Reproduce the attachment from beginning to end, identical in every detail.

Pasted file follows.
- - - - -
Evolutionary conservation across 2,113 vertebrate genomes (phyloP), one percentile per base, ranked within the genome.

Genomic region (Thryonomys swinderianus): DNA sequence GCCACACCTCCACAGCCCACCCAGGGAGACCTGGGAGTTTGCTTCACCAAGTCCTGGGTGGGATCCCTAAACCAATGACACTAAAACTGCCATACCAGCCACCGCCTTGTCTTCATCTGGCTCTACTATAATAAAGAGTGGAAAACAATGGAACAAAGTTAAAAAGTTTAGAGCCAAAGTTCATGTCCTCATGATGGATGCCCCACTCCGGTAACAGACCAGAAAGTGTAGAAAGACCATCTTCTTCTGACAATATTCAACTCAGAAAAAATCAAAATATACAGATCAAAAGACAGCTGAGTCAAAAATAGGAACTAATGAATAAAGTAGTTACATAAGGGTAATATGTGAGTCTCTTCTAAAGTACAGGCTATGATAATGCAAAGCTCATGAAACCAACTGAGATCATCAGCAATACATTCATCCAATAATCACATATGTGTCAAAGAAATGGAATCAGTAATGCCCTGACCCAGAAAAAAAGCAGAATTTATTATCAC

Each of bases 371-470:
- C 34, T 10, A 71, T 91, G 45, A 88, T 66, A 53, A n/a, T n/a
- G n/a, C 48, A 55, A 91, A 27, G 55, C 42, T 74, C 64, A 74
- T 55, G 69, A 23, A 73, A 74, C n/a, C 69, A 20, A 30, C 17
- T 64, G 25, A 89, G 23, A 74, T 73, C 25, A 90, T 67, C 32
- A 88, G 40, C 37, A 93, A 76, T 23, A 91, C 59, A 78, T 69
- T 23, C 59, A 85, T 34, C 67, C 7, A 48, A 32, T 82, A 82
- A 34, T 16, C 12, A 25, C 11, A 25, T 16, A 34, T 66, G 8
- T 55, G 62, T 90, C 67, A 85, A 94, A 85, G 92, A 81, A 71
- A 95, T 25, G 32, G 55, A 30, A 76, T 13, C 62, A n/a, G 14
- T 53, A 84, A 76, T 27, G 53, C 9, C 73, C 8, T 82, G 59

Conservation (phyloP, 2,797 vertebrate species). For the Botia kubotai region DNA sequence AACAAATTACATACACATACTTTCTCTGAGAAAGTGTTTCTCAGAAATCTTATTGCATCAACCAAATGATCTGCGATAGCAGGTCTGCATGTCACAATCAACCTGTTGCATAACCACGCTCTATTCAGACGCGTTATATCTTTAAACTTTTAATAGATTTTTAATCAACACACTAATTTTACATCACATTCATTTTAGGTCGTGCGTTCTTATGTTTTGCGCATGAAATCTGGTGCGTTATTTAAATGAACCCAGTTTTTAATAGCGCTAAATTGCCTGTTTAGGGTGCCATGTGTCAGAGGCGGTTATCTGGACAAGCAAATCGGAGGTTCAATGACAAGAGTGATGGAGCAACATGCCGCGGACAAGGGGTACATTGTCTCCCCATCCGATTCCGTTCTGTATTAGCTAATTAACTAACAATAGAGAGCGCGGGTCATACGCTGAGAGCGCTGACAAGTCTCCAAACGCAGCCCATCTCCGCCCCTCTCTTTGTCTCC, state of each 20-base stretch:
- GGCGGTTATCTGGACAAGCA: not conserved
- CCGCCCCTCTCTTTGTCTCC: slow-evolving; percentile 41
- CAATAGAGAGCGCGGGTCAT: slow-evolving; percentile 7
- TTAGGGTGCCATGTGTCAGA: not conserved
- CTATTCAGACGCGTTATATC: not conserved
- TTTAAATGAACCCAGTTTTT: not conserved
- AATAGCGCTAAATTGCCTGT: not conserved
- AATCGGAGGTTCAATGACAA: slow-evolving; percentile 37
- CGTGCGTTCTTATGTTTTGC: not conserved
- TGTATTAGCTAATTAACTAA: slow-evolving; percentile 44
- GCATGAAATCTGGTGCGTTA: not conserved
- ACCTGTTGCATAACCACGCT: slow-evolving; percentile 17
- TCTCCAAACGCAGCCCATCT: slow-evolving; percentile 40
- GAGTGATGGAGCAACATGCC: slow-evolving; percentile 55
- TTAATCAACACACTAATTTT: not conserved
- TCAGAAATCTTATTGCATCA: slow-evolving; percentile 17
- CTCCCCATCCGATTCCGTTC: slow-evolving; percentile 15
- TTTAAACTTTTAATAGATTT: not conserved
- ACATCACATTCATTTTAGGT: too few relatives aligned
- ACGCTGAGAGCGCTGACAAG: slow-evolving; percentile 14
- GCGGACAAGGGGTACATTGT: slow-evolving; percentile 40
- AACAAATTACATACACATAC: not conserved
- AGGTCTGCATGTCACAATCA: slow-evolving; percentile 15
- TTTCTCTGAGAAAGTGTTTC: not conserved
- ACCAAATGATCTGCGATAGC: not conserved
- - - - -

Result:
Evolutionary conservation across 2,113 vertebrate genomes (phyloP), one percentile per base, ranked within the genome.

Genomic region (Thryonomys swinderianus): DNA sequence GCCACACCTCCACAGCCCACCCAGGGAGACCTGGGAGTTTGCTTCACCAAGTCCTGGGTGGGATCCCTAAACCAATGACACTAAAACTGCCATACCAGCCACCGCCTTGTCTTCATCTGGCTCTACTATAATAAAGAGTGGAAAACAATGGAACAAAGTTAAAAAGTTTAGAGCCAAAGTTCATGTCCTCATGATGGATGCCCCACTCCGGTAACAGACCAGAAAGTGTAGAAAGACCATCTTCTTCTGACAATATTCAACTCAGAAAAAATCAAAATATACAGATCAAAAGACAGCTGAGTCAAAAATAGGAACTAATGAATAAAGTAGTTACATAAGGGTAATATGTGAGTCTCTTCTAAAGTACAGGCTATGATAATGCAAAGCTCATGAAACCAACTGAGATCATCAGCAATACATTCATCCAATAATCACATATGTGTCAAAGAAATGGAATCAGTAATGCCCTGACCCAGAAAAAAAGCAGAATTTATTATCAC

Each of bases 371-470:
- C 34, T 10, A 71, T 91, G 45, A 88, T 66, A 53, A n/a, T n/a
- G n/a, C 48, A 55, A 91, A 27, G 55, C 42, T 74, C 64, A 74
- T 55, G 69, A 23, A 73, A 74, C n/a, C 69, A 20, A 30, C 17
- T 64, G 25, A 89, G 23, A 74, T 73, C 25, A 90, T 67, C 32
- A 88, G 40, C 37, A 93, A 76, T 23, A 91, C 59, A 78, T 69
- T 23, C 59, A 85, T 34, C 67, C 7, A 48, A 32, T 82, A 82
- A 34, T 16, C 12, A 25, C 11, A 25, T 16, A 34, T 66, G 8
- T 55, G 62, T 90, C 67, A 85, A 94, A 85, G 92, A 81, A 71
- A 95, T 25, G 32, G 55, A 30, A 76, T 13, C 62, A n/a, G 14
- T 53, A 84, A 76, T 27, G 53, C 9, C 73, C 8, T 82, G 59

Conservation (phyloP, 2,797 vertebrate species). For the Botia kubotai region DNA sequence AACAAATTACATACACATACTTTCTCTGAGAAAGTGTTTCTCAGAAATCTTATTGCATCAACCAAATGATCTGCGATAGCAGGTCTGCATGTCACAATCAACCTGTTGCATAACCACGCTCTATTCAGACGCGTTATATCTTTAAACTTTTAATAGATTTTTAATCAACACACTAATTTTACATCACATTCATTTTAGGTCGTGCGTTCTTATGTTTTGCGCATGAAATCTGGTGCGTTATTTAAATGAACCCAGTTTTTAATAGCGCTAAATTGCCTGTTTAGGGTGCCATGTGTCAGAGGCGGTTATCTGGACAAGCAAATCGGAGGTTCAATGACAAGAGTGATGGAGCAACATGCCGCGGACAAGGGGTACATTGTCTCCCCATCCGATTCCGTTCTGTATTAGCTAATTAACTAACAATAGAGAGCGCGGGTCATACGCTGAGAGCGCTGACAAGTCTCCAAACGCAGCCCATCTCCGCCCCTCTCTTTGTCTCC, state of each 20-base stretch:
- GGCGGTTATCTGGACAAGCA: not conserved
- CCGCCCCTCTCTTTGTCTCC: slow-evolving; percentile 41
- CAATAGAGAGCGCGGGTCAT: slow-evolving; percentile 7
- TTAGGGTGCCATGTGTCAGA: not conserved
- CTATTCAGACGCGTTATATC: not conserved
- TTTAAATGAACCCAGTTTTT: not conserved
- AATAGCGCTAAATTGCCTGT: not conserved
- AATCGGAGGTTCAATGACAA: slow-evolving; percentile 37
- CGTGCGTTCTTATGTTTTGC: not conserved
- TGTATTAGCTAATTAACTAA: slow-evolving; percentile 44
- GCATGAAATCTGGTGCGTTA: not conserved
- ACCTGTTGCATAACCACGCT: slow-evolving; percentile 17
- TCTCCAAACGCAGCCCATCT: slow-evolving; percentile 40
- GAGTGATGGAGCAACATGCC: slow-evolving; percentile 55
- TTAATCAACACACTAATTTT: not conserved
- TCAGAAATCTTATTGCATCA: slow-evolving; percentile 17
- CTCCCCATCCGATTCCGTTC: slow-evolving; percentile 15
- TTTAAACTTTTAATAGATTT: not conserved
- ACATCACATTCATTTTAGGT: too few relatives aligned
- ACGCTGAGAGCGCTGACAAG: slow-evolving; percentile 14
- GCGGACAAGGGGTACATTGT: slow-evolving; percentile 40
- AACAAATTACATACACATAC: not conserved
- AGGTCTGCATGTCACAATCA: slow-evolving; percentile 15
- TTTCTCTGAGAAAGTGTTTC: not conserved
- ACCAAATGATCTGCGATAGC: not conserved